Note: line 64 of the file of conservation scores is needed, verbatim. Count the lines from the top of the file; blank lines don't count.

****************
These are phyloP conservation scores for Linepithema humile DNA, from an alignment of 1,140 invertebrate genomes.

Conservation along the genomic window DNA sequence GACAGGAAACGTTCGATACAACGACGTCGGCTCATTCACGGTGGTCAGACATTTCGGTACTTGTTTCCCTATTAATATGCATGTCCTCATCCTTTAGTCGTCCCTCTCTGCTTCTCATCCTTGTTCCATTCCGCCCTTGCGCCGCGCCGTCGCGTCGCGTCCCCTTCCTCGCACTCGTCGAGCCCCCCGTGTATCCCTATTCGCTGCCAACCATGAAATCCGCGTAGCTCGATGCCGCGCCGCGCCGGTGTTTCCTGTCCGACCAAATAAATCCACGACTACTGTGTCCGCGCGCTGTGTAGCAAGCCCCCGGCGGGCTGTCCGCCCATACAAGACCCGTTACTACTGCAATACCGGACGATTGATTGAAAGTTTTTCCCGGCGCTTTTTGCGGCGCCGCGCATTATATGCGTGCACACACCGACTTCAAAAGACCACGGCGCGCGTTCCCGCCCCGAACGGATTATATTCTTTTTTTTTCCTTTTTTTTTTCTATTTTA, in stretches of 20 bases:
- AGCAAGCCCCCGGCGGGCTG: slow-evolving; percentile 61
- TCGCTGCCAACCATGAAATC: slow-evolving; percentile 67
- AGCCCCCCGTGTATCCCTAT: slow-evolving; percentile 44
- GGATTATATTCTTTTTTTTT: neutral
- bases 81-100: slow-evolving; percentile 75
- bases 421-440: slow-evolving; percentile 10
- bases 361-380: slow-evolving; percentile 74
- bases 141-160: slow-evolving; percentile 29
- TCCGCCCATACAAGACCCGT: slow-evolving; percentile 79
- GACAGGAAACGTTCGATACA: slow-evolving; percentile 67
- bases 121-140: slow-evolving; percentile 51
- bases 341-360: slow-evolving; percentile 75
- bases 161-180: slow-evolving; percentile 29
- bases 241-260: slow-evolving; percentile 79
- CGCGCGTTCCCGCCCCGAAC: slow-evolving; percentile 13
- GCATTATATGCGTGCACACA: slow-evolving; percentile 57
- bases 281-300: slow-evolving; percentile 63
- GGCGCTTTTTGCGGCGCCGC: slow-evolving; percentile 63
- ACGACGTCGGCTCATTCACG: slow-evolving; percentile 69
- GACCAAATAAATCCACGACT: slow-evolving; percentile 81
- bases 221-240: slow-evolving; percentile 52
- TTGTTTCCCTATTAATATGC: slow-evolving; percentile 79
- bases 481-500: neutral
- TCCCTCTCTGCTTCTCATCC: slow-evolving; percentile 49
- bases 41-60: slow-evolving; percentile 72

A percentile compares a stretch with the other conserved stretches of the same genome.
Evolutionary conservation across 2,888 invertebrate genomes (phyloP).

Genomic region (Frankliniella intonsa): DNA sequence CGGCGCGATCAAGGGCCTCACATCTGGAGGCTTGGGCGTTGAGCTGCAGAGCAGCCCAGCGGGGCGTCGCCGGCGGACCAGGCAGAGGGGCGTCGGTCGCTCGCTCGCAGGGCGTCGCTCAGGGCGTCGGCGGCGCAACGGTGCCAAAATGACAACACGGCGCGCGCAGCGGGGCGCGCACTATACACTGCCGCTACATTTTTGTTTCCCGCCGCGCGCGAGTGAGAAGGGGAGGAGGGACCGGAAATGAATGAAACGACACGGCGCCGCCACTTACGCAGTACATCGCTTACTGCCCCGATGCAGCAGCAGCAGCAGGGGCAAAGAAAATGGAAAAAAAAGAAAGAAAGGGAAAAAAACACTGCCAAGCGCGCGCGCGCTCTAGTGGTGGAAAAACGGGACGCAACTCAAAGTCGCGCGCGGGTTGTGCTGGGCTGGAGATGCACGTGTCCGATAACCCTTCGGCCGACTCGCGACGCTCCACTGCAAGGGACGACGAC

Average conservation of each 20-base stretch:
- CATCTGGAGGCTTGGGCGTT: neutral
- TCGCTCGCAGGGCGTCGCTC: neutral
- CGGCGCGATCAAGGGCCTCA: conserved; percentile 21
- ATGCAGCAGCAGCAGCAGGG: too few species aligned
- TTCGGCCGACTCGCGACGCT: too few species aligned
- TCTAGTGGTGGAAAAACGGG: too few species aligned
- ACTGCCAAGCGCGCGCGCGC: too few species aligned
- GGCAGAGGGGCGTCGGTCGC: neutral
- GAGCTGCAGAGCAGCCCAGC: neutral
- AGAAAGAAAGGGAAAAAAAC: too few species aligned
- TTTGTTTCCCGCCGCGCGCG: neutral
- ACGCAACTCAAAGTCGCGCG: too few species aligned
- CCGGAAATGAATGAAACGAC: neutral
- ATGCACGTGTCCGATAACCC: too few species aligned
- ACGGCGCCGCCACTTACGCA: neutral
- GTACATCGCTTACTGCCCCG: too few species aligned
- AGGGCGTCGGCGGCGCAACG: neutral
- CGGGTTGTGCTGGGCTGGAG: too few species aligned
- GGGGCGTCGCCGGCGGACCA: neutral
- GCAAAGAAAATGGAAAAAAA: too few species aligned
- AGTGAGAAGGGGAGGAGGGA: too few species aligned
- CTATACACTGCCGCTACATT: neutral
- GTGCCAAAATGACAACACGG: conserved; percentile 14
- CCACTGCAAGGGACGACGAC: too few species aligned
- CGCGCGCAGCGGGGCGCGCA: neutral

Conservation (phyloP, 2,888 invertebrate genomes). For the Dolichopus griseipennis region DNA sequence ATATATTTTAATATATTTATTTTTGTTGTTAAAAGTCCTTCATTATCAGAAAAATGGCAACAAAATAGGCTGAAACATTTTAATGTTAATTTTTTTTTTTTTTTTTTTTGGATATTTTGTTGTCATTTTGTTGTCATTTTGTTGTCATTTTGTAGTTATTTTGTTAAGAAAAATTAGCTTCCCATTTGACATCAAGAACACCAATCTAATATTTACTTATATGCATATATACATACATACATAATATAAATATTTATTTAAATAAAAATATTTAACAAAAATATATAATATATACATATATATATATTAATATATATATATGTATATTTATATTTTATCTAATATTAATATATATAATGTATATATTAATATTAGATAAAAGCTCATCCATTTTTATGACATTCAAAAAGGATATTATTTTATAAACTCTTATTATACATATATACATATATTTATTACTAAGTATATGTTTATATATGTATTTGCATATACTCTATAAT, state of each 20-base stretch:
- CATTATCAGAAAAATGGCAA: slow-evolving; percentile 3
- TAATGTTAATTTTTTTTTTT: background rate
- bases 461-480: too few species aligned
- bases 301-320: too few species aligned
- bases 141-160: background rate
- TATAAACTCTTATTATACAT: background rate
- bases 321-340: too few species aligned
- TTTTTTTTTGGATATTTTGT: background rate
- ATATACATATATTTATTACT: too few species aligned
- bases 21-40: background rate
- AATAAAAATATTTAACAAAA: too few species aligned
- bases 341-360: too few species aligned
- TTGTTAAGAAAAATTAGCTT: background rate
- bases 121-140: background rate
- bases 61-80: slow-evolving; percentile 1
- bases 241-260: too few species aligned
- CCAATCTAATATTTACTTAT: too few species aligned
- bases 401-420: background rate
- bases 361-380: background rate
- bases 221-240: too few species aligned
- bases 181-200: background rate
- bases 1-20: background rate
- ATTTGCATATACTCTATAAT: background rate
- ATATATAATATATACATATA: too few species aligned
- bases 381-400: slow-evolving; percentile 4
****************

- bases 321-340: too few species aligned